A hacker has reportedly provided journalists with login credentials and other data stolen from the servers of Securus, a company that was recently revealed to have been selling cellphone location information to U.S. law enforcement agencies without a warrant.
The hacker reportedly provided Motherboard with several internal files, including a database of over 2,800 Securus usernames—primarily government agencies, sheriffs departments, and local law enforcement. The customer info dates back to 2011, Motherboard reported. Information about Securus employees, including their personal email addresses, were also reportedly stolen.
The New York Times reported last week that Securus had managed to gain people’s location data via telecom companies through a service that allows customers to ping cellphones and exact their location via their proximity to cell towers. This capability is generally reserved for marketing purposes or for companies that offer roadside assistance; however, the loophole has also enabled Securus to provided that same information to police without a warrant.
Motherboard said it verified the data provided by the hacker by using a forgotten password feature on the Securus website. When an address of someone who is not a Securus customer is entered, the page returns an error; however, the addresses provided by the hacker checked out, seemingly confirming that the stolen data is real.
It is not totally clear how many of these users have access to Securus’ phone location service. But other parts of the data indicate that many of the users are likely to be working in prisons: some of the users’ roles are marked as “jail administrator,” “jail captain,” and “deputy warden.” On its website, Securus markets its “Location Based Services” product to prisons so staff can know where inmates are calling.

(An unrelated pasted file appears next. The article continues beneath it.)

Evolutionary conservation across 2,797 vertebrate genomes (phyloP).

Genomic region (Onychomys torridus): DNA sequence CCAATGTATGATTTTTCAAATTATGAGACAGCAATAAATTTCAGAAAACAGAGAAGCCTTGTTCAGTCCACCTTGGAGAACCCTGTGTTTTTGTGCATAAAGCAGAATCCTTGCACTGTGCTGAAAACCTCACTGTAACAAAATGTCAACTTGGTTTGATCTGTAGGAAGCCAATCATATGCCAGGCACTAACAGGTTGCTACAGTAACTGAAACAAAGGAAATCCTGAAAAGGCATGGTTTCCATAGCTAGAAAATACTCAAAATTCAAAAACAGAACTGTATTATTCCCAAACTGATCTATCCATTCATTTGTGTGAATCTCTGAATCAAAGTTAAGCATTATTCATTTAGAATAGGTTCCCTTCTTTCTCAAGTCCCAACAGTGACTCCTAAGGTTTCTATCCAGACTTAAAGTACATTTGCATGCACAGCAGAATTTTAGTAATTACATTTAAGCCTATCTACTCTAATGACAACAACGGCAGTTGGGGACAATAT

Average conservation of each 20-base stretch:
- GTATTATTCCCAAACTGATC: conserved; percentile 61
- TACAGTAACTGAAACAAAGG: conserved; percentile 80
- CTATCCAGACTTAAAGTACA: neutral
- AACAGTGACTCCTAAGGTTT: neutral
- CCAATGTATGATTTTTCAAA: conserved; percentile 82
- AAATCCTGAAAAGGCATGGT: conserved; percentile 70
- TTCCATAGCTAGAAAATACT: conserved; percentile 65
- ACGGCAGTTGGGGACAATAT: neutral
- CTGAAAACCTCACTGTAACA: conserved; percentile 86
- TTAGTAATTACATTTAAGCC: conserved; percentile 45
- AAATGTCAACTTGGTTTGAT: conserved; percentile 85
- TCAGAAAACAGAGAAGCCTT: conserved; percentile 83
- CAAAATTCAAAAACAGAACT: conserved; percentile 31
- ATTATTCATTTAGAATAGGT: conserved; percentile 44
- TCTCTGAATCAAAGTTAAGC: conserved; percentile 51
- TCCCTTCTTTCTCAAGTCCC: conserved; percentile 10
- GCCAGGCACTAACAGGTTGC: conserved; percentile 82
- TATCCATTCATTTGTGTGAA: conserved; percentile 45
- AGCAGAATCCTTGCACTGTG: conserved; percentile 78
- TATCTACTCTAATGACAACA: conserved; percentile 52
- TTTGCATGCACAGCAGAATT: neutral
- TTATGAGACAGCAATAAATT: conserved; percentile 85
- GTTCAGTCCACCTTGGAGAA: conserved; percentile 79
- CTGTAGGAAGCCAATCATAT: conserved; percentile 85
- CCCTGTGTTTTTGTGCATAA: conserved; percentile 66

The website listed Minneapolis, Phoenix, Indianapolis as cities impacted by the breach.
Securus, a Dallas-based company, has marketed its services to, among others, prison facilities; it asserts it does so to offer prison officials a means to monitor for escape attempts and smuggling operations. A chief deputy at the Pinal County Sheriff’s Office in Arizona told the Times that Securus’ service had been used successfully in one case to locate a suspect who allegedly mailed a letter to an inmate containing methamphetamine.
Sen. Ron Wyden, a leading lawmaker on privacy issues, has asked the Federal Communications Commission to investigate wireless carriers working with Securus. In a letter provided to Gizmodo, Wyden called the practice of supplying location data without a warrant “abusive and potentially unlawful.”
Securus could not be immediately reached for comment.